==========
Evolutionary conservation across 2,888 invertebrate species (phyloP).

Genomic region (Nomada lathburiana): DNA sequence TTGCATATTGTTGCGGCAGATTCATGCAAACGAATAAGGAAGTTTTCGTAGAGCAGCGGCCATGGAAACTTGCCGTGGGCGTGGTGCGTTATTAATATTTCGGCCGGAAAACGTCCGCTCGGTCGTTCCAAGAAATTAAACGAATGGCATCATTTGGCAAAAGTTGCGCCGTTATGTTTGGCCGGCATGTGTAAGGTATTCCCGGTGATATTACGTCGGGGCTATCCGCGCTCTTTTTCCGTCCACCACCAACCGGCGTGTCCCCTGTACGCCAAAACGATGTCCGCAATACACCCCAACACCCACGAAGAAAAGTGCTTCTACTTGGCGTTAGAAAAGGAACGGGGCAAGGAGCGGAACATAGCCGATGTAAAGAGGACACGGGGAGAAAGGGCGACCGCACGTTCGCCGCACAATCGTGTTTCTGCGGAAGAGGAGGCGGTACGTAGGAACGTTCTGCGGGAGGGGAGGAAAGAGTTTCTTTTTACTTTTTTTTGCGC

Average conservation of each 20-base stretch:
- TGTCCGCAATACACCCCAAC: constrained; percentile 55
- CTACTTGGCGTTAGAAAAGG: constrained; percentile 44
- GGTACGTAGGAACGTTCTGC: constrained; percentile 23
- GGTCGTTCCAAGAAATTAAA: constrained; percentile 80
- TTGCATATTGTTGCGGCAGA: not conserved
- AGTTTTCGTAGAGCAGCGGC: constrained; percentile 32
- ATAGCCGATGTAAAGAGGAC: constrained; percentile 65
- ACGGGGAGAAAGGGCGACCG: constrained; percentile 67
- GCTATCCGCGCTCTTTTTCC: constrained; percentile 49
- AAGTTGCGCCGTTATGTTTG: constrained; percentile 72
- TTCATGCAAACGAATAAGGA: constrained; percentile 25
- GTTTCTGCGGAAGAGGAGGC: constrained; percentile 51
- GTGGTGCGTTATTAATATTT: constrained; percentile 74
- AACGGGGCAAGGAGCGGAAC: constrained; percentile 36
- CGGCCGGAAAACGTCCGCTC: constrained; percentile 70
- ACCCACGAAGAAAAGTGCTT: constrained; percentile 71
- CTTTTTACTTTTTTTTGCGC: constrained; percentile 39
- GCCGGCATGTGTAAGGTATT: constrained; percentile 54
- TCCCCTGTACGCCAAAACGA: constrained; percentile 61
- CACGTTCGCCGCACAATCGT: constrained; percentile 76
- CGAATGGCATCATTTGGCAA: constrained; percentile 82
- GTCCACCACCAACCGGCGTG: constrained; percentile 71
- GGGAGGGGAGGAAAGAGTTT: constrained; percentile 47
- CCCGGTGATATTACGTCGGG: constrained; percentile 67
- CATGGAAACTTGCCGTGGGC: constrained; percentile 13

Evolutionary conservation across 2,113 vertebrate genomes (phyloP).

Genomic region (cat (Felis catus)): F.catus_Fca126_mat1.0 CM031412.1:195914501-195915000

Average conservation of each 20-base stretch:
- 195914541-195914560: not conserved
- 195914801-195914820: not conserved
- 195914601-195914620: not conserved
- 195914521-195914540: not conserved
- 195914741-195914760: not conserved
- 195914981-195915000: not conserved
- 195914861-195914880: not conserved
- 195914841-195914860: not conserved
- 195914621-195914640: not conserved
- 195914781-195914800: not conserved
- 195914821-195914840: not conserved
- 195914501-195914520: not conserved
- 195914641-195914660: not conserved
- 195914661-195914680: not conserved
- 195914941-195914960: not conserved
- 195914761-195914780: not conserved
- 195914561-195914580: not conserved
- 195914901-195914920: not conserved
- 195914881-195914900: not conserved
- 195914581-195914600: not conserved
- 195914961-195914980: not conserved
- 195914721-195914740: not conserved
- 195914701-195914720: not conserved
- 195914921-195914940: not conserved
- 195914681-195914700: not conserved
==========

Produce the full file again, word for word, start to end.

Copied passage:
Evolutionary conservation across 2,888 invertebrate species (phyloP).

Genomic region (Nomada lathburiana): DNA sequence TTGCATATTGTTGCGGCAGATTCATGCAAACGAATAAGGAAGTTTTCGTAGAGCAGCGGCCATGGAAACTTGCCGTGGGCGTGGTGCGTTATTAATATTTCGGCCGGAAAACGTCCGCTCGGTCGTTCCAAGAAATTAAACGAATGGCATCATTTGGCAAAAGTTGCGCCGTTATGTTTGGCCGGCATGTGTAAGGTATTCCCGGTGATATTACGTCGGGGCTATCCGCGCTCTTTTTCCGTCCACCACCAACCGGCGTGTCCCCTGTACGCCAAAACGATGTCCGCAATACACCCCAACACCCACGAAGAAAAGTGCTTCTACTTGGCGTTAGAAAAGGAACGGGGCAAGGAGCGGAACATAGCCGATGTAAAGAGGACACGGGGAGAAAGGGCGACCGCACGTTCGCCGCACAATCGTGTTTCTGCGGAAGAGGAGGCGGTACGTAGGAACGTTCTGCGGGAGGGGAGGAAAGAGTTTCTTTTTACTTTTTTTTGCGC

Average conservation of each 20-base stretch:
- TGTCCGCAATACACCCCAAC: constrained; percentile 55
- CTACTTGGCGTTAGAAAAGG: constrained; percentile 44
- GGTACGTAGGAACGTTCTGC: constrained; percentile 23
- GGTCGTTCCAAGAAATTAAA: constrained; percentile 80
- TTGCATATTGTTGCGGCAGA: not conserved
- AGTTTTCGTAGAGCAGCGGC: constrained; percentile 32
- ATAGCCGATGTAAAGAGGAC: constrained; percentile 65
- ACGGGGAGAAAGGGCGACCG: constrained; percentile 67
- GCTATCCGCGCTCTTTTTCC: constrained; percentile 49
- AAGTTGCGCCGTTATGTTTG: constrained; percentile 72
- TTCATGCAAACGAATAAGGA: constrained; percentile 25
- GTTTCTGCGGAAGAGGAGGC: constrained; percentile 51
- GTGGTGCGTTATTAATATTT: constrained; percentile 74
- AACGGGGCAAGGAGCGGAAC: constrained; percentile 36
- CGGCCGGAAAACGTCCGCTC: constrained; percentile 70
- ACCCACGAAGAAAAGTGCTT: constrained; percentile 71
- CTTTTTACTTTTTTTTGCGC: constrained; percentile 39
- GCCGGCATGTGTAAGGTATT: constrained; percentile 54
- TCCCCTGTACGCCAAAACGA: constrained; percentile 61
- CACGTTCGCCGCACAATCGT: constrained; percentile 76
- CGAATGGCATCATTTGGCAA: constrained; percentile 82
- GTCCACCACCAACCGGCGTG: constrained; percentile 71
- GGGAGGGGAGGAAAGAGTTT: constrained; percentile 47
- CCCGGTGATATTACGTCGGG: constrained; percentile 67
- CATGGAAACTTGCCGTGGGC: constrained; percentile 13

Evolutionary conservation across 2,113 vertebrate genomes (phyloP).

Genomic region (cat (Felis catus)): F.catus_Fca126_mat1.0 CM031412.1:195914501-195915000

Average conservation of each 20-base stretch:
- 195914541-195914560: not conserved
- 195914801-195914820: not conserved
- 195914601-195914620: not conserved
- 195914521-195914540: not conserved
- 195914741-195914760: not conserved
- 195914981-195915000: not conserved
- 195914861-195914880: not conserved
- 195914841-195914860: not conserved
- 195914621-195914640: not conserved
- 195914781-195914800: not conserved
- 195914821-195914840: not conserved
- 195914501-195914520: not conserved
- 195914641-195914660: not conserved
- 195914661-195914680: not conserved
- 195914941-195914960: not conserved
- 195914761-195914780: not conserved
- 195914561-195914580: not conserved
- 195914901-195914920: not conserved
- 195914881-195914900: not conserved
- 195914581-195914600: not conserved
- 195914961-195914980: not conserved
- 195914721-195914740: not conserved
- 195914701-195914720: not conserved
- 195914921-195914940: not conserved
- 195914681-195914700: not conserved